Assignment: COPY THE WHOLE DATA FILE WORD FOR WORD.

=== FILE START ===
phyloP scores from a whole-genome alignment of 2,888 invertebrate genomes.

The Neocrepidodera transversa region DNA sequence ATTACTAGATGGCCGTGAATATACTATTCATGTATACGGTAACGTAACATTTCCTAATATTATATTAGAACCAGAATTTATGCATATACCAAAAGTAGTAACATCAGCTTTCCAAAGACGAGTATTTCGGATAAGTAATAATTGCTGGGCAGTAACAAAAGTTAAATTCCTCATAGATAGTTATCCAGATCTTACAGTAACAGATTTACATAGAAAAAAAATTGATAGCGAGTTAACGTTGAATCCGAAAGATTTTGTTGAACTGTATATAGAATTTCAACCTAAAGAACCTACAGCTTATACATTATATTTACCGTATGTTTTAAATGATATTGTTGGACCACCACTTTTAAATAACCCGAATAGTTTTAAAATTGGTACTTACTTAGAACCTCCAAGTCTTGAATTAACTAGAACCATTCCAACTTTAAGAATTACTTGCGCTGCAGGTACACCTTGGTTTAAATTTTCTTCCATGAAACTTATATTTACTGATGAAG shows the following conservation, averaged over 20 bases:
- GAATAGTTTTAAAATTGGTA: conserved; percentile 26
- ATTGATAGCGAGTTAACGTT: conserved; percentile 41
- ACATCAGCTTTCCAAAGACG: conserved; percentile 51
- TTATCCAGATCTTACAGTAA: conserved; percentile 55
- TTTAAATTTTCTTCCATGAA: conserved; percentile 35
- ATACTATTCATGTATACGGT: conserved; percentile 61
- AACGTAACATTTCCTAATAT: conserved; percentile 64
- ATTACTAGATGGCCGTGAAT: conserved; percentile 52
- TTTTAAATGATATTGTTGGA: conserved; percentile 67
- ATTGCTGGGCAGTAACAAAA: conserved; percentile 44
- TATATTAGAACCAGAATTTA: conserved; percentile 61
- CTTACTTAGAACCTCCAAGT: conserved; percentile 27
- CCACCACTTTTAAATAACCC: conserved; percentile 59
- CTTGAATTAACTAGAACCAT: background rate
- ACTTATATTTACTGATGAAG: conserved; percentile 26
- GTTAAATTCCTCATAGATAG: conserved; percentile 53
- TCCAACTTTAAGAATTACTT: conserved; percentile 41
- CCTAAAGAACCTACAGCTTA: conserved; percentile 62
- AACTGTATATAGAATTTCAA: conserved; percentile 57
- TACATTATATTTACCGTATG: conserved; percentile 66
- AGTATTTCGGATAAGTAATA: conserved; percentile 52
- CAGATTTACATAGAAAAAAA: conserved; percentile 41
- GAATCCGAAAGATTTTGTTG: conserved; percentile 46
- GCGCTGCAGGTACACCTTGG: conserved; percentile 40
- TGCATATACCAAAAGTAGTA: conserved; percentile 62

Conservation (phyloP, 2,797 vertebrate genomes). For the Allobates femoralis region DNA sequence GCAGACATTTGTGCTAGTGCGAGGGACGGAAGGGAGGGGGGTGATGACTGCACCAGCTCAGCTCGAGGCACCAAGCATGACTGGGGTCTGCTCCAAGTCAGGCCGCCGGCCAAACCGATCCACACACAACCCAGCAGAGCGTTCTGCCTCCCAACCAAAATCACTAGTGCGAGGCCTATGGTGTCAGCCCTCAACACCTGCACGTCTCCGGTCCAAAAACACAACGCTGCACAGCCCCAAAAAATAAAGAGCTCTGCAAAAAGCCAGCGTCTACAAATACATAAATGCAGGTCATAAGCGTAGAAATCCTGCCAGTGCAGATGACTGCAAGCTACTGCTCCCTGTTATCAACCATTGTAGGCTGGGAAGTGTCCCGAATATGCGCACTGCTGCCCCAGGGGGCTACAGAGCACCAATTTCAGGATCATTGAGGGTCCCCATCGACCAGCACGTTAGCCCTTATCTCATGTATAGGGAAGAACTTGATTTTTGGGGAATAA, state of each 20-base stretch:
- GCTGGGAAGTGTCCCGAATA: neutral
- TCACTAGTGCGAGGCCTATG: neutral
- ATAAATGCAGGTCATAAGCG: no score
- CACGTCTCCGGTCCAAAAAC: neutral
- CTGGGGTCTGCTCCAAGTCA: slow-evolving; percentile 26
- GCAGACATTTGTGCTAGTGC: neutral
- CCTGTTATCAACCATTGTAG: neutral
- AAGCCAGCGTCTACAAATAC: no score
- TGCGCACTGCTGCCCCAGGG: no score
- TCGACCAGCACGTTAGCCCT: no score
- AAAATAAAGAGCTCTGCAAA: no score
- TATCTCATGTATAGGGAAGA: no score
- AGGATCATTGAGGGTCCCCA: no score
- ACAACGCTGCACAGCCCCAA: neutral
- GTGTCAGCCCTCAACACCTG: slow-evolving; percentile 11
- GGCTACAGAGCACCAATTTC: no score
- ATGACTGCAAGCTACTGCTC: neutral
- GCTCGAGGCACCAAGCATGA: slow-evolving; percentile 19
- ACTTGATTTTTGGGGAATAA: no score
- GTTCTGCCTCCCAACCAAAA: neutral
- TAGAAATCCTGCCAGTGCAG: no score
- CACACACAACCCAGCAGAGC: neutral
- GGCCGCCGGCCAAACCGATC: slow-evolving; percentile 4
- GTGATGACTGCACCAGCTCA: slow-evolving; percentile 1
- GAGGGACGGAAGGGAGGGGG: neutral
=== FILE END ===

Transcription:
phyloP scores from a whole-genome alignment of 2,888 invertebrate genomes.

The Neocrepidodera transversa region DNA sequence ATTACTAGATGGCCGTGAATATACTATTCATGTATACGGTAACGTAACATTTCCTAATATTATATTAGAACCAGAATTTATGCATATACCAAAAGTAGTAACATCAGCTTTCCAAAGACGAGTATTTCGGATAAGTAATAATTGCTGGGCAGTAACAAAAGTTAAATTCCTCATAGATAGTTATCCAGATCTTACAGTAACAGATTTACATAGAAAAAAAATTGATAGCGAGTTAACGTTGAATCCGAAAGATTTTGTTGAACTGTATATAGAATTTCAACCTAAAGAACCTACAGCTTATACATTATATTTACCGTATGTTTTAAATGATATTGTTGGACCACCACTTTTAAATAACCCGAATAGTTTTAAAATTGGTACTTACTTAGAACCTCCAAGTCTTGAATTAACTAGAACCATTCCAACTTTAAGAATTACTTGCGCTGCAGGTACACCTTGGTTTAAATTTTCTTCCATGAAACTTATATTTACTGATGAAG shows the following conservation, averaged over 20 bases:
- GAATAGTTTTAAAATTGGTA: conserved; percentile 26
- ATTGATAGCGAGTTAACGTT: conserved; percentile 41
- ACATCAGCTTTCCAAAGACG: conserved; percentile 51
- TTATCCAGATCTTACAGTAA: conserved; percentile 55
- TTTAAATTTTCTTCCATGAA: conserved; percentile 35
- ATACTATTCATGTATACGGT: conserved; percentile 61
- AACGTAACATTTCCTAATAT: conserved; percentile 64
- ATTACTAGATGGCCGTGAAT: conserved; percentile 52
- TTTTAAATGATATTGTTGGA: conserved; percentile 67
- ATTGCTGGGCAGTAACAAAA: conserved; percentile 44
- TATATTAGAACCAGAATTTA: conserved; percentile 61
- CTTACTTAGAACCTCCAAGT: conserved; percentile 27
- CCACCACTTTTAAATAACCC: conserved; percentile 59
- CTTGAATTAACTAGAACCAT: background rate
- ACTTATATTTACTGATGAAG: conserved; percentile 26
- GTTAAATTCCTCATAGATAG: conserved; percentile 53
- TCCAACTTTAAGAATTACTT: conserved; percentile 41
- CCTAAAGAACCTACAGCTTA: conserved; percentile 62
- AACTGTATATAGAATTTCAA: conserved; percentile 57
- TACATTATATTTACCGTATG: conserved; percentile 66
- AGTATTTCGGATAAGTAATA: conserved; percentile 52
- CAGATTTACATAGAAAAAAA: conserved; percentile 41
- GAATCCGAAAGATTTTGTTG: conserved; percentile 46
- GCGCTGCAGGTACACCTTGG: conserved; percentile 40
- TGCATATACCAAAAGTAGTA: conserved; percentile 62

Conservation (phyloP, 2,797 vertebrate genomes). For the Allobates femoralis region DNA sequence GCAGACATTTGTGCTAGTGCGAGGGACGGAAGGGAGGGGGGTGATGACTGCACCAGCTCAGCTCGAGGCACCAAGCATGACTGGGGTCTGCTCCAAGTCAGGCCGCCGGCCAAACCGATCCACACACAACCCAGCAGAGCGTTCTGCCTCCCAACCAAAATCACTAGTGCGAGGCCTATGGTGTCAGCCCTCAACACCTGCACGTCTCCGGTCCAAAAACACAACGCTGCACAGCCCCAAAAAATAAAGAGCTCTGCAAAAAGCCAGCGTCTACAAATACATAAATGCAGGTCATAAGCGTAGAAATCCTGCCAGTGCAGATGACTGCAAGCTACTGCTCCCTGTTATCAACCATTGTAGGCTGGGAAGTGTCCCGAATATGCGCACTGCTGCCCCAGGGGGCTACAGAGCACCAATTTCAGGATCATTGAGGGTCCCCATCGACCAGCACGTTAGCCCTTATCTCATGTATAGGGAAGAACTTGATTTTTGGGGAATAA, state of each 20-base stretch:
- GCTGGGAAGTGTCCCGAATA: neutral
- TCACTAGTGCGAGGCCTATG: neutral
- ATAAATGCAGGTCATAAGCG: no score
- CACGTCTCCGGTCCAAAAAC: neutral
- CTGGGGTCTGCTCCAAGTCA: slow-evolving; percentile 26
- GCAGACATTTGTGCTAGTGC: neutral
- CCTGTTATCAACCATTGTAG: neutral
- AAGCCAGCGTCTACAAATAC: no score
- TGCGCACTGCTGCCCCAGGG: no score
- TCGACCAGCACGTTAGCCCT: no score
- AAAATAAAGAGCTCTGCAAA: no score
- TATCTCATGTATAGGGAAGA: no score
- AGGATCATTGAGGGTCCCCA: no score
- ACAACGCTGCACAGCCCCAA: neutral
- GTGTCAGCCCTCAACACCTG: slow-evolving; percentile 11
- GGCTACAGAGCACCAATTTC: no score
- ATGACTGCAAGCTACTGCTC: neutral
- GCTCGAGGCACCAAGCATGA: slow-evolving; percentile 19
- ACTTGATTTTTGGGGAATAA: no score
- GTTCTGCCTCCCAACCAAAA: neutral
- TAGAAATCCTGCCAGTGCAG: no score
- CACACACAACCCAGCAGAGC: neutral
- GGCCGCCGGCCAAACCGATC: slow-evolving; percentile 4
- GTGATGACTGCACCAGCTCA: slow-evolving; percentile 1
- GAGGGACGGAAGGGAGGGGG: neutral